Situated about 2km to the northeast of Angkor Thom, Preah Khan is an ancient temple in the Bayon style of the Angkor complex, built in AD 1191 by King Jayavarman VII to worship his father in the image of Bodhisattva Lokesvara (his mother was commemorated in Ta Prohm temple nearby).
It also used to be a monastery and orthodox Buddhist school of over 1000 monks. According to legend, Preah Khan is the sacred sword which was stored in the palace of Phnom Penh, symbolizing the safeguard of Cambodia. The temple was the heart of a large organization, surrounded by a protective moat and the outer laterite walls, forming the area of 56 hectares (140 acres). The walls are decorated with carvings of huge Garudas-eagle and serpents- the divine animals in the religion of Khmers.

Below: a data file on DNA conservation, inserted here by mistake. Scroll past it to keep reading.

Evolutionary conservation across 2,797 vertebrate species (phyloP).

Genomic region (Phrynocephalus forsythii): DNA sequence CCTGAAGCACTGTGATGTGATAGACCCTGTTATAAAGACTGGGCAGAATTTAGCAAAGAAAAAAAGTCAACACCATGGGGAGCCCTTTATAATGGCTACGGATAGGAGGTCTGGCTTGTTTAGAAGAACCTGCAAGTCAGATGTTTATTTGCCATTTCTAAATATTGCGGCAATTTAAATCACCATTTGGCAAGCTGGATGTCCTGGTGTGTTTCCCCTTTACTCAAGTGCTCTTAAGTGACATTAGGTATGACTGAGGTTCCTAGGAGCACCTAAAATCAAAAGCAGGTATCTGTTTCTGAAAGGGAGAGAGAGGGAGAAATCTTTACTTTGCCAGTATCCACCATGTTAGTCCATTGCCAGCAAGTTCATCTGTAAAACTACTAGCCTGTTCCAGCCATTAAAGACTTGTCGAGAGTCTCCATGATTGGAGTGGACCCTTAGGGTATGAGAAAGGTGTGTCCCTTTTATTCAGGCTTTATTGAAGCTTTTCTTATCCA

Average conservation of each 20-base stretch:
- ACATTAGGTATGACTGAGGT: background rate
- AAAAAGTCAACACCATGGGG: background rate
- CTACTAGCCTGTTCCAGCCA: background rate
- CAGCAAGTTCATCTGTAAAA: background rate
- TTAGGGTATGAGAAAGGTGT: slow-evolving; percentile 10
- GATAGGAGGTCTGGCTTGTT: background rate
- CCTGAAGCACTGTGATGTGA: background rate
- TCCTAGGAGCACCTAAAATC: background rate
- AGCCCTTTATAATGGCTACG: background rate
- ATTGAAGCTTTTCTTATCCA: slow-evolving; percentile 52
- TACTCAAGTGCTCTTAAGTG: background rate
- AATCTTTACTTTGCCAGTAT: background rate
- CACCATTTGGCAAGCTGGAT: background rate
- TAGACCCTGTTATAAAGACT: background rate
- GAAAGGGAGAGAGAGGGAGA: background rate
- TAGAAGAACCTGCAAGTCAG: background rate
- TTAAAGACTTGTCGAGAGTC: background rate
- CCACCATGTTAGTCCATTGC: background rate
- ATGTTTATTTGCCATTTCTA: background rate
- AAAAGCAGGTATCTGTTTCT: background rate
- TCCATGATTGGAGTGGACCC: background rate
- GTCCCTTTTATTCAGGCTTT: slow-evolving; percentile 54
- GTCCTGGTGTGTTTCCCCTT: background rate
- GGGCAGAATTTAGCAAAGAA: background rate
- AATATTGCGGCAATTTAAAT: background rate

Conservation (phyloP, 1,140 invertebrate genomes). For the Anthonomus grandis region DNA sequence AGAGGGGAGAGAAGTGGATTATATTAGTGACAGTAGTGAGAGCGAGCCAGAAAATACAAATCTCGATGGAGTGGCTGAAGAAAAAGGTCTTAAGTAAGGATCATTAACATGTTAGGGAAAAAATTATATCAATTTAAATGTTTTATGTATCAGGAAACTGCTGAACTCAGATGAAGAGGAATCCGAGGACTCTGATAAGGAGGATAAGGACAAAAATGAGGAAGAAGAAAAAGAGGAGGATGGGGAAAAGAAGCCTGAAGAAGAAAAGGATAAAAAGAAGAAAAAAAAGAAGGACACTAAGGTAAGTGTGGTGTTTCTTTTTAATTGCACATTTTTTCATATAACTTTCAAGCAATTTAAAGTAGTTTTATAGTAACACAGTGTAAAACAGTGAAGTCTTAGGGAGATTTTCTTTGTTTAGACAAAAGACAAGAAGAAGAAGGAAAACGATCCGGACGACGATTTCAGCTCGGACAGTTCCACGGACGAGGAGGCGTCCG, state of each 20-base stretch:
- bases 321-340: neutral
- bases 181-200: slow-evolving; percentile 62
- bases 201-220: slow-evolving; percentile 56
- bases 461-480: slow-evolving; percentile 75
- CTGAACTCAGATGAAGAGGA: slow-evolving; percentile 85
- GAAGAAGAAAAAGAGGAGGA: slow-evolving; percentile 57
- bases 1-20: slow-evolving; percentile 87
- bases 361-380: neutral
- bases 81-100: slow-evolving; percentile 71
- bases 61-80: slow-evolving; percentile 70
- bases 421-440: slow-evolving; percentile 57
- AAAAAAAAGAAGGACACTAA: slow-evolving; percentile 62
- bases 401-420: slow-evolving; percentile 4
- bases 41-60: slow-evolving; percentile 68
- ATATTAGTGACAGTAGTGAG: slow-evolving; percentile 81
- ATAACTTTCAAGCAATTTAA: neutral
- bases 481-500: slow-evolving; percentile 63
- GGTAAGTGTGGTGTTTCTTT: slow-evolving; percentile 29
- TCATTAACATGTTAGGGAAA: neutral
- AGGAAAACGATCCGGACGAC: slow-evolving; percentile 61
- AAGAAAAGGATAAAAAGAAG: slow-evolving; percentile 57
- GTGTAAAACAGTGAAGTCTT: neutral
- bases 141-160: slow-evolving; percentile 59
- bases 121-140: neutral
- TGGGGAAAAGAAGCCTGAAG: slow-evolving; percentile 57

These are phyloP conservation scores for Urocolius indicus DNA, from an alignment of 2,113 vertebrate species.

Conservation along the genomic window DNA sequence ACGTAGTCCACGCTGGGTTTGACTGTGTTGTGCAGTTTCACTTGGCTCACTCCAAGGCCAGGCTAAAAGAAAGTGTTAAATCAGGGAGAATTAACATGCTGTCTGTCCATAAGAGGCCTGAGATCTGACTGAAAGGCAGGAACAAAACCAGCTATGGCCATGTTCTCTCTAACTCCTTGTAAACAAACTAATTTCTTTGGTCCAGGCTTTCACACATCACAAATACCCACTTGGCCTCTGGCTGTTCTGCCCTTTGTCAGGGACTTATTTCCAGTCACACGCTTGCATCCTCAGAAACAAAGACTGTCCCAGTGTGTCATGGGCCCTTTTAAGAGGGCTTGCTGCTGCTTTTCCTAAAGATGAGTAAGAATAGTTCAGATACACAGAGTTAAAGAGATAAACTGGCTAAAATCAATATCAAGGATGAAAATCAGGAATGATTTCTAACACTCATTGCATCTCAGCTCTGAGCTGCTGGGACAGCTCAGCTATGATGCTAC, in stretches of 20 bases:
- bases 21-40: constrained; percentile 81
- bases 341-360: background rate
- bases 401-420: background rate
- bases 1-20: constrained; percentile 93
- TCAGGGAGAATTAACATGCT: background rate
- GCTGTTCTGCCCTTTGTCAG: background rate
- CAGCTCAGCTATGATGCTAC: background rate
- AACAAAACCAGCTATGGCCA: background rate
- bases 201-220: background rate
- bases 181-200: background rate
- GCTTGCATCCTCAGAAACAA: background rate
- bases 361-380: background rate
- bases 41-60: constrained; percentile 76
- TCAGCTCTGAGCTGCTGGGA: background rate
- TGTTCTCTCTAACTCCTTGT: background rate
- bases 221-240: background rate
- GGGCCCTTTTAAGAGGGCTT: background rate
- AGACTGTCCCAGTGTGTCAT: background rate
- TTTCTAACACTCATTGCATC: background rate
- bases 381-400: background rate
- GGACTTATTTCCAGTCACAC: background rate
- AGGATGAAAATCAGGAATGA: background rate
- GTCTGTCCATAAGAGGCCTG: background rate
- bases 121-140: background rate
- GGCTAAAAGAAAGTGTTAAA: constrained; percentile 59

Considered one of the most prominent and important architectural works throughout the glorious Khmer Empire, Preah Khan temple has the quite large scale with towers, ceremonial area, shrines, courtyards, and a complicated network of corridor passages. Latterly, the temple was added two pavilions: one bronze-plated sanctum and one hall of dancers. In the unity and commonality of architecture with the Temple Mother Ta Prohm, Preah Khan emerges as a symbol of the Khmer Buddhist architecture with the priceless values of history, religion and art. The Buddha statues, Buddha and Bodhisattvas carvings in the central corridor and round cylindrical columns in the west are themselves vivid evidence of the flourished Angkor civilization in late 12th century. Nowadays, the largely monuments of Preah Khanhave not been restored as same as Ta Prohm in order to keep intact its especially ruined and mysterious beauty among the jungle. Preah Khan temple is one of the invaluable assets that Khmer ancestors left for descendants and humanity.